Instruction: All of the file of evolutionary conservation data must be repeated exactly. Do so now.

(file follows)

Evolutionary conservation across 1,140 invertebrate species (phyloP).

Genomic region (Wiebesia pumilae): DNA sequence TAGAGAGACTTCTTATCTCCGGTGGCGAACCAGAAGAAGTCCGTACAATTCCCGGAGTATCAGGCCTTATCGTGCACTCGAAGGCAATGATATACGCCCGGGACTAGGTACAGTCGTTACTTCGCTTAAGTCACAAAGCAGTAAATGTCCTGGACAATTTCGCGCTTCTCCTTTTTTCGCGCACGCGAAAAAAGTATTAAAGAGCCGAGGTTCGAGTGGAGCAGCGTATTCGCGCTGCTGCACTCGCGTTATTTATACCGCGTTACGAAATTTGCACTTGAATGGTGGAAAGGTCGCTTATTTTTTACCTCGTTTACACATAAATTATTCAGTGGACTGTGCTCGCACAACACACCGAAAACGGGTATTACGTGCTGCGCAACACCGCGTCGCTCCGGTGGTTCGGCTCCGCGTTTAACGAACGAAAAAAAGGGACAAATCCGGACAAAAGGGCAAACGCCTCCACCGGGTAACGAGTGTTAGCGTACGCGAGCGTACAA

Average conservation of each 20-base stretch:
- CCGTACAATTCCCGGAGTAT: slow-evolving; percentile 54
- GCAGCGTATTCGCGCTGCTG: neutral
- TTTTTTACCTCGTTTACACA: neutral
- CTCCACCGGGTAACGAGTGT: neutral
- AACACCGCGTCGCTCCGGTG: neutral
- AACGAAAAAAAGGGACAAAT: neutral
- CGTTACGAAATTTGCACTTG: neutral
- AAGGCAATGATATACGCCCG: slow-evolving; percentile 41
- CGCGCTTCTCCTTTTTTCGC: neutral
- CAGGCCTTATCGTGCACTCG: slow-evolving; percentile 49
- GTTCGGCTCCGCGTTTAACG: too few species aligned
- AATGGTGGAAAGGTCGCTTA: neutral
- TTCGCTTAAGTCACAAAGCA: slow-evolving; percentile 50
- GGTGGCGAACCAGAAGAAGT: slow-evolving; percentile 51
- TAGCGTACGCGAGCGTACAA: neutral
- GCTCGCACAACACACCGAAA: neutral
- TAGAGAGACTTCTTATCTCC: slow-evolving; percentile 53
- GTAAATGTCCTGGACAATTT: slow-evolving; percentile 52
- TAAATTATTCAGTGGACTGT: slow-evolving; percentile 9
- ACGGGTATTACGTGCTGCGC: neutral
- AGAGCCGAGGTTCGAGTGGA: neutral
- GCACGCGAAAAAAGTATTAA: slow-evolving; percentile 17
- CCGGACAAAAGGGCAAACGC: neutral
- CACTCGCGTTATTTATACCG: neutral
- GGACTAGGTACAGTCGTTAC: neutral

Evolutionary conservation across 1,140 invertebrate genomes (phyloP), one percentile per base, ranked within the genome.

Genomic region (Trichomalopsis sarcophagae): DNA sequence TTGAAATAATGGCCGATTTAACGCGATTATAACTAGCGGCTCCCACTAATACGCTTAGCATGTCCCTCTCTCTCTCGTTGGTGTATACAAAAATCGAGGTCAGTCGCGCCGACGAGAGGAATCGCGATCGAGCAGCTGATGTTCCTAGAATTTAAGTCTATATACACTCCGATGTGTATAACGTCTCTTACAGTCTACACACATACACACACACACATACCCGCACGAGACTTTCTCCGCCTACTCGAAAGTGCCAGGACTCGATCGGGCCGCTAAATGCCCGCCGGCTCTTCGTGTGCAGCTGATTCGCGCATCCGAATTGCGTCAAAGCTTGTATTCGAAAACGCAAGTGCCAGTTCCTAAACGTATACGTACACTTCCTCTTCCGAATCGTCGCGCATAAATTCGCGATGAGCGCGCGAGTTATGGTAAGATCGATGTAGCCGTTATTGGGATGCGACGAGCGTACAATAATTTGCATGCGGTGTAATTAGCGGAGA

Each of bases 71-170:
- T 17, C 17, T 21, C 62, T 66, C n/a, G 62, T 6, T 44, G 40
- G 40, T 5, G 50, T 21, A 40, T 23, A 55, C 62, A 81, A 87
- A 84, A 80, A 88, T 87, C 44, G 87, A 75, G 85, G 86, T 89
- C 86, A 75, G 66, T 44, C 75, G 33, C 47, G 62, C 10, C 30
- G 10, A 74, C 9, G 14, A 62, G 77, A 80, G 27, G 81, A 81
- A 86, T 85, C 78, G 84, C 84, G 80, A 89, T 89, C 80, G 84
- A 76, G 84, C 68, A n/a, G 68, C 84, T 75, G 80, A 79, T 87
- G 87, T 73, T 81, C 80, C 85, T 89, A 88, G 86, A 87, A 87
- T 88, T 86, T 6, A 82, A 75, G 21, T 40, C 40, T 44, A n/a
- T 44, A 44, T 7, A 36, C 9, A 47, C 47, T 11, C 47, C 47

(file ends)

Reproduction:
Evolutionary conservation across 1,140 invertebrate species (phyloP).

Genomic region (Wiebesia pumilae): DNA sequence TAGAGAGACTTCTTATCTCCGGTGGCGAACCAGAAGAAGTCCGTACAATTCCCGGAGTATCAGGCCTTATCGTGCACTCGAAGGCAATGATATACGCCCGGGACTAGGTACAGTCGTTACTTCGCTTAAGTCACAAAGCAGTAAATGTCCTGGACAATTTCGCGCTTCTCCTTTTTTCGCGCACGCGAAAAAAGTATTAAAGAGCCGAGGTTCGAGTGGAGCAGCGTATTCGCGCTGCTGCACTCGCGTTATTTATACCGCGTTACGAAATTTGCACTTGAATGGTGGAAAGGTCGCTTATTTTTTACCTCGTTTACACATAAATTATTCAGTGGACTGTGCTCGCACAACACACCGAAAACGGGTATTACGTGCTGCGCAACACCGCGTCGCTCCGGTGGTTCGGCTCCGCGTTTAACGAACGAAAAAAAGGGACAAATCCGGACAAAAGGGCAAACGCCTCCACCGGGTAACGAGTGTTAGCGTACGCGAGCGTACAA

Average conservation of each 20-base stretch:
- CCGTACAATTCCCGGAGTAT: slow-evolving; percentile 54
- GCAGCGTATTCGCGCTGCTG: neutral
- TTTTTTACCTCGTTTACACA: neutral
- CTCCACCGGGTAACGAGTGT: neutral
- AACACCGCGTCGCTCCGGTG: neutral
- AACGAAAAAAAGGGACAAAT: neutral
- CGTTACGAAATTTGCACTTG: neutral
- AAGGCAATGATATACGCCCG: slow-evolving; percentile 41
- CGCGCTTCTCCTTTTTTCGC: neutral
- CAGGCCTTATCGTGCACTCG: slow-evolving; percentile 49
- GTTCGGCTCCGCGTTTAACG: too few species aligned
- AATGGTGGAAAGGTCGCTTA: neutral
- TTCGCTTAAGTCACAAAGCA: slow-evolving; percentile 50
- GGTGGCGAACCAGAAGAAGT: slow-evolving; percentile 51
- TAGCGTACGCGAGCGTACAA: neutral
- GCTCGCACAACACACCGAAA: neutral
- TAGAGAGACTTCTTATCTCC: slow-evolving; percentile 53
- GTAAATGTCCTGGACAATTT: slow-evolving; percentile 52
- TAAATTATTCAGTGGACTGT: slow-evolving; percentile 9
- ACGGGTATTACGTGCTGCGC: neutral
- AGAGCCGAGGTTCGAGTGGA: neutral
- GCACGCGAAAAAAGTATTAA: slow-evolving; percentile 17
- CCGGACAAAAGGGCAAACGC: neutral
- CACTCGCGTTATTTATACCG: neutral
- GGACTAGGTACAGTCGTTAC: neutral

Evolutionary conservation across 1,140 invertebrate genomes (phyloP), one percentile per base, ranked within the genome.

Genomic region (Trichomalopsis sarcophagae): DNA sequence TTGAAATAATGGCCGATTTAACGCGATTATAACTAGCGGCTCCCACTAATACGCTTAGCATGTCCCTCTCTCTCTCGTTGGTGTATACAAAAATCGAGGTCAGTCGCGCCGACGAGAGGAATCGCGATCGAGCAGCTGATGTTCCTAGAATTTAAGTCTATATACACTCCGATGTGTATAACGTCTCTTACAGTCTACACACATACACACACACACATACCCGCACGAGACTTTCTCCGCCTACTCGAAAGTGCCAGGACTCGATCGGGCCGCTAAATGCCCGCCGGCTCTTCGTGTGCAGCTGATTCGCGCATCCGAATTGCGTCAAAGCTTGTATTCGAAAACGCAAGTGCCAGTTCCTAAACGTATACGTACACTTCCTCTTCCGAATCGTCGCGCATAAATTCGCGATGAGCGCGCGAGTTATGGTAAGATCGATGTAGCCGTTATTGGGATGCGACGAGCGTACAATAATTTGCATGCGGTGTAATTAGCGGAGA

Each of bases 71-170:
- T 17, C 17, T 21, C 62, T 66, C n/a, G 62, T 6, T 44, G 40
- G 40, T 5, G 50, T 21, A 40, T 23, A 55, C 62, A 81, A 87
- A 84, A 80, A 88, T 87, C 44, G 87, A 75, G 85, G 86, T 89
- C 86, A 75, G 66, T 44, C 75, G 33, C 47, G 62, C 10, C 30
- G 10, A 74, C 9, G 14, A 62, G 77, A 80, G 27, G 81, A 81
- A 86, T 85, C 78, G 84, C 84, G 80, A 89, T 89, C 80, G 84
- A 76, G 84, C 68, A n/a, G 68, C 84, T 75, G 80, A 79, T 87
- G 87, T 73, T 81, C 80, C 85, T 89, A 88, G 86, A 87, A 87
- T 88, T 86, T 6, A 82, A 75, G 21, T 40, C 40, T 44, A n/a
- T 44, A 44, T 7, A 36, C 9, A 47, C 47, T 11, C 47, C 47